Academic journal article Library Technology Reports

FRBR, the Domain Model

Academic journal article Library Technology Reports

FRBR, the Domain Model

Article excerpt

Abstract

Library metadata is already well-positioned to become part of the linked data community. The creation of the Functional Requirements for Bibliographic Records (FRBR), an entity-relation model for library data, is an essential first step for the transformation of the text-based catalog record into a true data model. FRBR may undergo some changes as libraries gain experience with it, but it allows experimentation with new data structures, and hopefully for a transition of library data to a linkable format. This chapter of "RDA Vocabularies for a Twenty-First Century Data Environment" explores FRBR and its significance.

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The Singapore Framework for Dublin Core Application Profiles includes a community model as a foundational element for the creation of a metadata set. This model informs the development of the community's metadata and also provides a schematic explanation of the community's domain to others.

For many years, library cataloging created highly detailed metadata without articulating such a conceptual model, although the cataloging rules themselves represented a mental model that was shared by trained catalogers. There was no pressing need for an explicit model while there was little desire to share library data beyond the library catalog or beyond a group of libraries following the same cataloging rules.

Library catalog entries, as conceived in the era of book and card catalogs, were indivisible units, each one standing alone while functioning together within the catalog because of the consistency facilitated by the cataloging rules. The library catalog record is, in essence, a document, albeit a formalized and structured one.

Singapore Framework for Dublin Core Application Profiles

http://dublincore.org/documents/singapore-framework

The Singapore Framework represents a modular view of a domain of metadata. This model promotes a view of metadata as a network of data that can interact with any other community's data. The desire to be part of a broader information network through sharing, and not just sharing whole catalog records but linking data elements, requires that one's data must be structured as individual statements that can interact in a meaningful way.

FRBR arose out of a conscious need for just such a model. The IFLA study group was formed in 1991 shortly after the 1990 Stockholm Seminar on Cataloguing. (1) The group decided to develop an entity-relationship (ER) model. An ER model consists of entities ("things") that are the main components of the data to be created, the relationships between the entities, and the attributes of the entities. Motivating these choices in the FRBR model is a statement of user tasks that library metadata must address: find, identify, select, obtain.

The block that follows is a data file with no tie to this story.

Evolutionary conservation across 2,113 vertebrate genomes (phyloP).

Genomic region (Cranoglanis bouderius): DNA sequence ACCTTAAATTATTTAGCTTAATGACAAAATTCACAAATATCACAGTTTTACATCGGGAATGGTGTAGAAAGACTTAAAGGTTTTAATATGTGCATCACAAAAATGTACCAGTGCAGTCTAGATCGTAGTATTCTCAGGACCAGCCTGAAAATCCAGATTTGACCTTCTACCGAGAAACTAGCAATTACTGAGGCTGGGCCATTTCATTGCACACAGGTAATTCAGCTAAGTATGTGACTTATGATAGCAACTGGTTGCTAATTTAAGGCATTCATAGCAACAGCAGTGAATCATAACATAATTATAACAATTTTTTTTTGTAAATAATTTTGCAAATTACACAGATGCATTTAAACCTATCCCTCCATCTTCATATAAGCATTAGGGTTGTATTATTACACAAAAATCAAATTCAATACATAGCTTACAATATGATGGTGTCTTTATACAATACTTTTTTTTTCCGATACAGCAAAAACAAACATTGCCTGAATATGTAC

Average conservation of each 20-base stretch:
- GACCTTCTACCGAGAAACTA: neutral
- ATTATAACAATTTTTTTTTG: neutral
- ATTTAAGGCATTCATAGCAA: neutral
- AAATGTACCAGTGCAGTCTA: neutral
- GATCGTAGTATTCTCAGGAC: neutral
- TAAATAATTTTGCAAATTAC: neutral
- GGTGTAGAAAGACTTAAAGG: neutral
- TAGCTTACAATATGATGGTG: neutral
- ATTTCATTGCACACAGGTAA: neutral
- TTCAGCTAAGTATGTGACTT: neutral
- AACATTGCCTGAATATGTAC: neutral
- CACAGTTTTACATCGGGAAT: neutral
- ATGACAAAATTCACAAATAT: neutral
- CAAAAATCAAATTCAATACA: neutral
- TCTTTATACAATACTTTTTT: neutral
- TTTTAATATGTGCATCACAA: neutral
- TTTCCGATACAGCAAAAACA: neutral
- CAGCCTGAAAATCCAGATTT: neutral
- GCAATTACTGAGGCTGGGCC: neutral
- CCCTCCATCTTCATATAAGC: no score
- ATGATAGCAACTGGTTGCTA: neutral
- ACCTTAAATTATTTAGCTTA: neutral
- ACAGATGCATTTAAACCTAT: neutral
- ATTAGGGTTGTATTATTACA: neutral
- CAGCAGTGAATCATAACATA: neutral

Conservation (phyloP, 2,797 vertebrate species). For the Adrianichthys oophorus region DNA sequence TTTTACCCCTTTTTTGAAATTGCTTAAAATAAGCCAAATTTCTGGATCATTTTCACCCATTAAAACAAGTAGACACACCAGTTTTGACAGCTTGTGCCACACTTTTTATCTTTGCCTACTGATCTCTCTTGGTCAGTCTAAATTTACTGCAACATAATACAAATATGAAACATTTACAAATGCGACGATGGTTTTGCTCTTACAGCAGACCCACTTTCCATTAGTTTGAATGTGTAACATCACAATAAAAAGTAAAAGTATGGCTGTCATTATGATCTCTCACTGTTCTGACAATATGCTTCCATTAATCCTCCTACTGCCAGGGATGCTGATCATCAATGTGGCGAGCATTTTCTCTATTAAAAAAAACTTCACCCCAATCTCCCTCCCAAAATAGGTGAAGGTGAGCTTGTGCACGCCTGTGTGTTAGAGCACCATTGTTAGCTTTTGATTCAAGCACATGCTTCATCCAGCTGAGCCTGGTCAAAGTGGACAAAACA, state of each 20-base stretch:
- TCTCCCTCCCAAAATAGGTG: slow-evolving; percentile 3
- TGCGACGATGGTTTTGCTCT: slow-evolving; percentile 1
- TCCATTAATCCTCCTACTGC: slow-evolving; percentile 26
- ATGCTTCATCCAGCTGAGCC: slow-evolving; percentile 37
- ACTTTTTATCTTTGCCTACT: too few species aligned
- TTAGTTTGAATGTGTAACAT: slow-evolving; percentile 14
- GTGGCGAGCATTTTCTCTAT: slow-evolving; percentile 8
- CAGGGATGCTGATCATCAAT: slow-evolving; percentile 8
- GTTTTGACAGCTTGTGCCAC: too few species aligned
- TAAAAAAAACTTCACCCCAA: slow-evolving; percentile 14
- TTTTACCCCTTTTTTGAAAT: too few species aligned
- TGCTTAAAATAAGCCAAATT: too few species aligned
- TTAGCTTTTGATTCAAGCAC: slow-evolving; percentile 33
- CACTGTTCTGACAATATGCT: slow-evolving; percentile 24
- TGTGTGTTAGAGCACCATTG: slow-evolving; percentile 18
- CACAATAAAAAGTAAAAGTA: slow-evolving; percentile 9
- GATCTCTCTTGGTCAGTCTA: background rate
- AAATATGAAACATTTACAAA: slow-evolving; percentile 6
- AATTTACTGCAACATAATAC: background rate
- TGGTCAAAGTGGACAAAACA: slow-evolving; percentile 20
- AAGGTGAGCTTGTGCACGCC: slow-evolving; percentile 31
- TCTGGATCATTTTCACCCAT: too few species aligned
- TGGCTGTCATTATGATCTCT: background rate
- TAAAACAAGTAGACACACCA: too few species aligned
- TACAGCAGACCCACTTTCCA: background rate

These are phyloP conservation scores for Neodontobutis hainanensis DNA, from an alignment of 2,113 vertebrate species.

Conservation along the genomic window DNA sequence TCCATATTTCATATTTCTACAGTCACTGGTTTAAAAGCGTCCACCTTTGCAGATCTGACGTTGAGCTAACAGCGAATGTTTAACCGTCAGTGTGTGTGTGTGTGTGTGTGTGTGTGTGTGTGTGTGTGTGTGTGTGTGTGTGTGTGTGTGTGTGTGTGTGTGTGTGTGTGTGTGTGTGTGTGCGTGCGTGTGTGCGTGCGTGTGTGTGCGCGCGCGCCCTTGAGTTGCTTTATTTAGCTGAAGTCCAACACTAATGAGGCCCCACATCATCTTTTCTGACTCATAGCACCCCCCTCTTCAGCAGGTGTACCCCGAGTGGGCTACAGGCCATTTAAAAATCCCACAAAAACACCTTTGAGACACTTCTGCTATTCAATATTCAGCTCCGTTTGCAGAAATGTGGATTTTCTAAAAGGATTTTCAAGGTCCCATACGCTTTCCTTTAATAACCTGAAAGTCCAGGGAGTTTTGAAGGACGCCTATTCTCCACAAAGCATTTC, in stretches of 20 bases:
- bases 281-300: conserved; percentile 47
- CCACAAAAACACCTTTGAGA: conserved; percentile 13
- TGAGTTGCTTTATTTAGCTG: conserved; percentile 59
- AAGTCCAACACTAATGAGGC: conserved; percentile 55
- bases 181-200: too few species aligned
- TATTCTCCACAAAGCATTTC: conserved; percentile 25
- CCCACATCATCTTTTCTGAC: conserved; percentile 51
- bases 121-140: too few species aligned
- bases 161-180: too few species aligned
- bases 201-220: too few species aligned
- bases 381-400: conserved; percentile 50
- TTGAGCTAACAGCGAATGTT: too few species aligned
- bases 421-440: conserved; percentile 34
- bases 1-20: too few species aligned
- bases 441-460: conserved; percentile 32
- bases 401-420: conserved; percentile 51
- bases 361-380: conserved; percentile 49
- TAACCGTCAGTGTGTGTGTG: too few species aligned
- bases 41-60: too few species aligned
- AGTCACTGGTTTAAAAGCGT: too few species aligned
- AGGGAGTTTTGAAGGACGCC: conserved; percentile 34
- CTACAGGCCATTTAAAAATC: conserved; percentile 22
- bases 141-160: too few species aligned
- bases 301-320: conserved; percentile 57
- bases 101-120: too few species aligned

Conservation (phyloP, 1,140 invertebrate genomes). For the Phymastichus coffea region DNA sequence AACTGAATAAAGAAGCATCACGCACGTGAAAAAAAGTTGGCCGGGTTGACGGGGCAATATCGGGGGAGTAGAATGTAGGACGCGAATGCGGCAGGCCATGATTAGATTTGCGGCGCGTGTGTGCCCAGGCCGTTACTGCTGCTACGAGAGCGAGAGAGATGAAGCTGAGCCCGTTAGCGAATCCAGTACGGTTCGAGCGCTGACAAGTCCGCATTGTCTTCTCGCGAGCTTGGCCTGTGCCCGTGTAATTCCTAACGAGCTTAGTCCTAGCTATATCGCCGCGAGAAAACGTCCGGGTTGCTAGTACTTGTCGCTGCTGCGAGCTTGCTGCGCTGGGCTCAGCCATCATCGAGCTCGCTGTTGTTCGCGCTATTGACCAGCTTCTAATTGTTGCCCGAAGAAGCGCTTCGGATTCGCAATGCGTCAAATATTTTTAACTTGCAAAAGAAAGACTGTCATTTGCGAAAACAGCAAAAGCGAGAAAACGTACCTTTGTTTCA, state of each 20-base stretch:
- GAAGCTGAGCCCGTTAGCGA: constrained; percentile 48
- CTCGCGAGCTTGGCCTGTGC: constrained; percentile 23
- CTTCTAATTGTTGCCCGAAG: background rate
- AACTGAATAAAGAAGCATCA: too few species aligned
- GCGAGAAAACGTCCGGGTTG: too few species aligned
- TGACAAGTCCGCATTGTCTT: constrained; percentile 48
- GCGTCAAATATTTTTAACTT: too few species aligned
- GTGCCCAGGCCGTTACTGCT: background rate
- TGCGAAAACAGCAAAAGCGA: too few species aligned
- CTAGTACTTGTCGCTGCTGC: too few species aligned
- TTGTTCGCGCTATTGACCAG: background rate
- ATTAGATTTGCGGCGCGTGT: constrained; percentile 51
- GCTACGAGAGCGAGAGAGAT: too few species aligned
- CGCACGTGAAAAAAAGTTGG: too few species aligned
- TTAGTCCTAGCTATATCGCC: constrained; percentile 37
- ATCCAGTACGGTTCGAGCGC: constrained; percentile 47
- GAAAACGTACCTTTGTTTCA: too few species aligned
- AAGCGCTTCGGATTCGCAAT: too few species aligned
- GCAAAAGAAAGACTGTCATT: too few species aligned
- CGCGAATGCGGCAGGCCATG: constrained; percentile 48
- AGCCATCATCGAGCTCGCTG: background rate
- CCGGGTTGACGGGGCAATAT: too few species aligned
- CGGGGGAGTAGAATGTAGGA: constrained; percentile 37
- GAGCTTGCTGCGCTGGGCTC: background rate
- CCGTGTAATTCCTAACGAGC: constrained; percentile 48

The final version of the FRBR model was issued in 1998. Updated versions in 2008 and 2009 made minor changes but left the primary elements of FRBR intact. (2) Following the trend set by FRBR, IFLA groups are in the process of defining similar models for authority data (FRAD) and for subject authority data (FRSAR). (3) It is likely that more work will need to be done to integrate the three submodels into a single domain view.

Entities and Relationships

The ER analysis of bibliographic data that FRBR provides does not differ conceptually from the information that has made up library cataloging for more than a century. What FRBR does, however, is make explicit the underlying structure of the bibliographic data. The entities are presented in three groups: Group 1 represents the resource being described and has four entities: work, expression, manifestation, and item; Group 2 represents agents that have relationships with the Group 1 entities: persons, corporate bodies, and families (see figure 8); and Group 3 represents entities with a topical relationship to the Group 1 entities. Group 3 adds four new entities-concept, object, place, and event-but it also includes all of the Group 1 and Group 2 entities since those can be the subjects of any resource being described. …

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